Yesterday my husband and I flew into Denver for that "Romantic Getaway Weekend" I mentioned in my last post. I wrote about why we're taking this trip over at the Fit Mom Blog at Tip Toe Turtle, if you need more background. So, our day started at Carmichael Training Systems in Colorado Springs. My husband treated me to a lactate threshold test and a VO2 Max test. I realize not every wife would find that sweet and thoughtful, especially because it requires a certain degree of discomfort, but this wife did. It was exciting to be at the acclaimed CTS operation (if you're a Lance Armstrong fan, you're with me here) and as a general fan of fitness, finding out what you're made of, and more importantly what you're capable of, is enlightening. My training (and I say training very loosely) has never been that scientific, but certainly the last five years, since becoming a mom, the focus has been less about setting goals and more about moving for moving's sake. Both tests were conducted on a bike. Can I tell you the last time I was on a bike? No. Honestly, I can't remember. Let's see, I've taken a handful of spin classes over the winter. While I was wishing I had been on my bike a little bit more before showing up, Lindsay, who was conducting my test, said that getting a baseline test was actually very helpful. Good, I would start at ground zero on the scale of cycling fitness. I'd like to mention here that I wore a comfortable pair of cycling shorts with a seamless chamois liner.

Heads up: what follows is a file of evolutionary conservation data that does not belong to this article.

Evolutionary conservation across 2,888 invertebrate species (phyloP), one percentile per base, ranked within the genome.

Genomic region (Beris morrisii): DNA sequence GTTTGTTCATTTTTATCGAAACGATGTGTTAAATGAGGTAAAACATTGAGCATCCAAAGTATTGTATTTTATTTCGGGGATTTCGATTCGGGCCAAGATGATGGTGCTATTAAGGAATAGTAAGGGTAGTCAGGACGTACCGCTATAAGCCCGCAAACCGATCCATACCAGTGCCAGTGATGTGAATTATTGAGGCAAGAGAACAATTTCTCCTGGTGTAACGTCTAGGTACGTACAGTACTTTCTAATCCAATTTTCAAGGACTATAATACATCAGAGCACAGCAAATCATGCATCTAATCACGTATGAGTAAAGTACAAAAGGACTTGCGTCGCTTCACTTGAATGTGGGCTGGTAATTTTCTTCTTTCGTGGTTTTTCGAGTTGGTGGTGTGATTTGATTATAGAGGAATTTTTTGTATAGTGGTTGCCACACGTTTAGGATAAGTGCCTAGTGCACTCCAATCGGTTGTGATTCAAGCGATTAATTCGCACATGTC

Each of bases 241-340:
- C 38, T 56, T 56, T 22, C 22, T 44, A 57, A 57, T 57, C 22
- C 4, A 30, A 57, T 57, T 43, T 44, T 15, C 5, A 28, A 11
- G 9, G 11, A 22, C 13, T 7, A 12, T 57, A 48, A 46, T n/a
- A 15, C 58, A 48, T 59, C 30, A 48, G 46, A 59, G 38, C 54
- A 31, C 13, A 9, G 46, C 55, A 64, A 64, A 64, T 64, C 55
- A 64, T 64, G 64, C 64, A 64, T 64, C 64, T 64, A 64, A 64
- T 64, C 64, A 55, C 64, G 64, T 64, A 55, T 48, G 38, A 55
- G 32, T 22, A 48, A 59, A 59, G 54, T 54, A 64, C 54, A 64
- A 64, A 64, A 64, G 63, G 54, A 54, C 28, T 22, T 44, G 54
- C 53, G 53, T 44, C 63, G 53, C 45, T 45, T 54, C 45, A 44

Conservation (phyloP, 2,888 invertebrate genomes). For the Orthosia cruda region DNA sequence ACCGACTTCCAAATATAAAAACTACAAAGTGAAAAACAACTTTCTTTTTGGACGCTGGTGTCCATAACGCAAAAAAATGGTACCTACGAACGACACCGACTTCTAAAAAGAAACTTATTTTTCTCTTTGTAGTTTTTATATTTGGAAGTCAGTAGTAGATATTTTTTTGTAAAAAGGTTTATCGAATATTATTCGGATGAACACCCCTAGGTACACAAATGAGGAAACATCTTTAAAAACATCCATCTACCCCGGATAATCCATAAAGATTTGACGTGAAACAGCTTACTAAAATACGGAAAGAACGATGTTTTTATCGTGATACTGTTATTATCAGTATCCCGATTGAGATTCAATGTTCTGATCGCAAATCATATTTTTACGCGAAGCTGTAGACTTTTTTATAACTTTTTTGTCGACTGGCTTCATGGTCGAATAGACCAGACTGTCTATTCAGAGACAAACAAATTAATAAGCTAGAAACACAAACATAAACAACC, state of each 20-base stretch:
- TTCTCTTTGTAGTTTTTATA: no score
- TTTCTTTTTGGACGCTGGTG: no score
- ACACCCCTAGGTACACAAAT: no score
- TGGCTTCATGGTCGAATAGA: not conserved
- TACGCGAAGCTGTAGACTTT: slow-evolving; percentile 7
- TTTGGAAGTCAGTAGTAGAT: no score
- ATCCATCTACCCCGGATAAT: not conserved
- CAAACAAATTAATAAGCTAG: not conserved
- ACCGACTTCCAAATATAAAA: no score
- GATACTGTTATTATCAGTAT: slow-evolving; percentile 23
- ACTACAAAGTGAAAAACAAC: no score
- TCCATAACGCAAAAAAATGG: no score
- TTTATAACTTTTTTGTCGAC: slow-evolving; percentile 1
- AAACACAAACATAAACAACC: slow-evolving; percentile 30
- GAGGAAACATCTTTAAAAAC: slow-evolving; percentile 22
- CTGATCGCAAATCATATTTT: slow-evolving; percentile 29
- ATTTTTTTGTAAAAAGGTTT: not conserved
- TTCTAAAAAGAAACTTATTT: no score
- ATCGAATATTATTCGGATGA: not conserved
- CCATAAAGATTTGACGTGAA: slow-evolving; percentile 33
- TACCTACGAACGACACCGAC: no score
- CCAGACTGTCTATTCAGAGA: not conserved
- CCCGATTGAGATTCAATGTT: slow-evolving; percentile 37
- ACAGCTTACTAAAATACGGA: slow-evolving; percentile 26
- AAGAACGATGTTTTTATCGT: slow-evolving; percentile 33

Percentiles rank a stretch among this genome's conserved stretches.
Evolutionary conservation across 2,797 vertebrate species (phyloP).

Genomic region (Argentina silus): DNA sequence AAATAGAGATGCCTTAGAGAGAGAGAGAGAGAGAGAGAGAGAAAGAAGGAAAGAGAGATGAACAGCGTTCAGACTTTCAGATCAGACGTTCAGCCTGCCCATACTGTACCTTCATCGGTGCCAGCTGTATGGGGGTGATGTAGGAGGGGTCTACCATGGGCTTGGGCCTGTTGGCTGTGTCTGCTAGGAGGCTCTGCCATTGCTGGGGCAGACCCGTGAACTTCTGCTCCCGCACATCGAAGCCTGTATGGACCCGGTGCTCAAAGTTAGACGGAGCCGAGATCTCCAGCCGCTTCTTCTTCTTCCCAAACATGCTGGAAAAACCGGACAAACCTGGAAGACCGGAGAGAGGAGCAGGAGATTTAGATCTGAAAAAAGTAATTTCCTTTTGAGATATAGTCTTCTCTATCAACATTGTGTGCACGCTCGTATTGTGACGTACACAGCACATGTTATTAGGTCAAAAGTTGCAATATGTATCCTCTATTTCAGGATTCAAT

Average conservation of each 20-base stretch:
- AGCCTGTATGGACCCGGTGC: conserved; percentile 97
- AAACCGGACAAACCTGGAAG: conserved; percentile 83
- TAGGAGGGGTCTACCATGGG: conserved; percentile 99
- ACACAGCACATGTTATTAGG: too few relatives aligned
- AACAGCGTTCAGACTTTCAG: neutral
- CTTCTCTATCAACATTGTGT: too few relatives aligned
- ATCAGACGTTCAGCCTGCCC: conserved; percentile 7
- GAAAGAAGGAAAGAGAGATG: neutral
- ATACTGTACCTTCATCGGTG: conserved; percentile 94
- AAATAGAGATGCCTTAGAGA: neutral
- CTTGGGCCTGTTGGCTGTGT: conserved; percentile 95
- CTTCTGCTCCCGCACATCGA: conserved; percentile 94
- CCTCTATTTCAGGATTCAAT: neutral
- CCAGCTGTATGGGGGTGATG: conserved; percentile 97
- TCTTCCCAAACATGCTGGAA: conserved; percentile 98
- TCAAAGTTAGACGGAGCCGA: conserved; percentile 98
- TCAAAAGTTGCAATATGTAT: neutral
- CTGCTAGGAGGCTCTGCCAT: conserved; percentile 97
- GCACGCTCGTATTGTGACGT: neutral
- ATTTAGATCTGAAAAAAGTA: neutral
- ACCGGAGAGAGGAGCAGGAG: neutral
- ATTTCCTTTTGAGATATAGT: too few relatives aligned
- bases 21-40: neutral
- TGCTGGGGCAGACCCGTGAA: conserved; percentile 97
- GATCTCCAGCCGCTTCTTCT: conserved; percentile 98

The lactate threshold test was similar to the anaerobic threshold test I took four years ago on a treadmill in terms of intensity. Just a gradual effort that gets you a little beyond that "talk test"--when it gets hard to carry on a conversation. Of course, you're not talking at all because you have to wear this Darth Vader-like mask to capture the various gasses in the breath you exhale (this is more uncomfortable than the actual riding or running). With the lactate test, though, I got several finger pricks throughout the test. So in addition to knowing at what heart rate I move from an aerobic to anaerobic state, I also know at what heart rate my body starts going overboard on lactic acid--that's when you feel the "burn" in your muscles. This is good to know so I can train within a range that allows my body to positively respond to the exercise I'm doing, but also so I can work to push that range higher. By pushing that threshold higher I can go longer and faster. This test was over in about 15 minutes. The VO2 max test was much shorter but harder: I had to pedal at an increasingly difficult effort until I couldn't pedal anymore. Basically this test lets you know at what heart rate you poop out. As my husband says, it represents your potential. With training you can raise this number too, but because you can't sustain any effort at your VO2 Max, the lactate threshold is a more practical and useful test to work from.
Why should I care about any of this? I'm signed up for a few triathlons this summer, but it's not like I have any aspirations to become super competitive. The thing is, I like self-improvement. I take classes to become a better writer. I read books to become a better mother. And so I exercise to be healthier. I don't have to use these numbers just to improve competition. In fact, I'd say improving these numbers are more important to general fitness than tracking body weight on a scale. I'm at a healthy weight, so how do I quantify my fitness? I think fitness testing is how. Even when I do well in a race or two, it doesn't really tell me how fit I am. I've earned a few trophies, not because I was in the best shape of my life, but because I was one of the few women competing in my age group. But if I can increase my lactate threshold and my VO2 max then I know I'm actually accomplishing something.
Today we're off to Boulder. No more tests until Monday morning, when we run the Bolder Boulder 10K. And yes, I think that's romantic, too.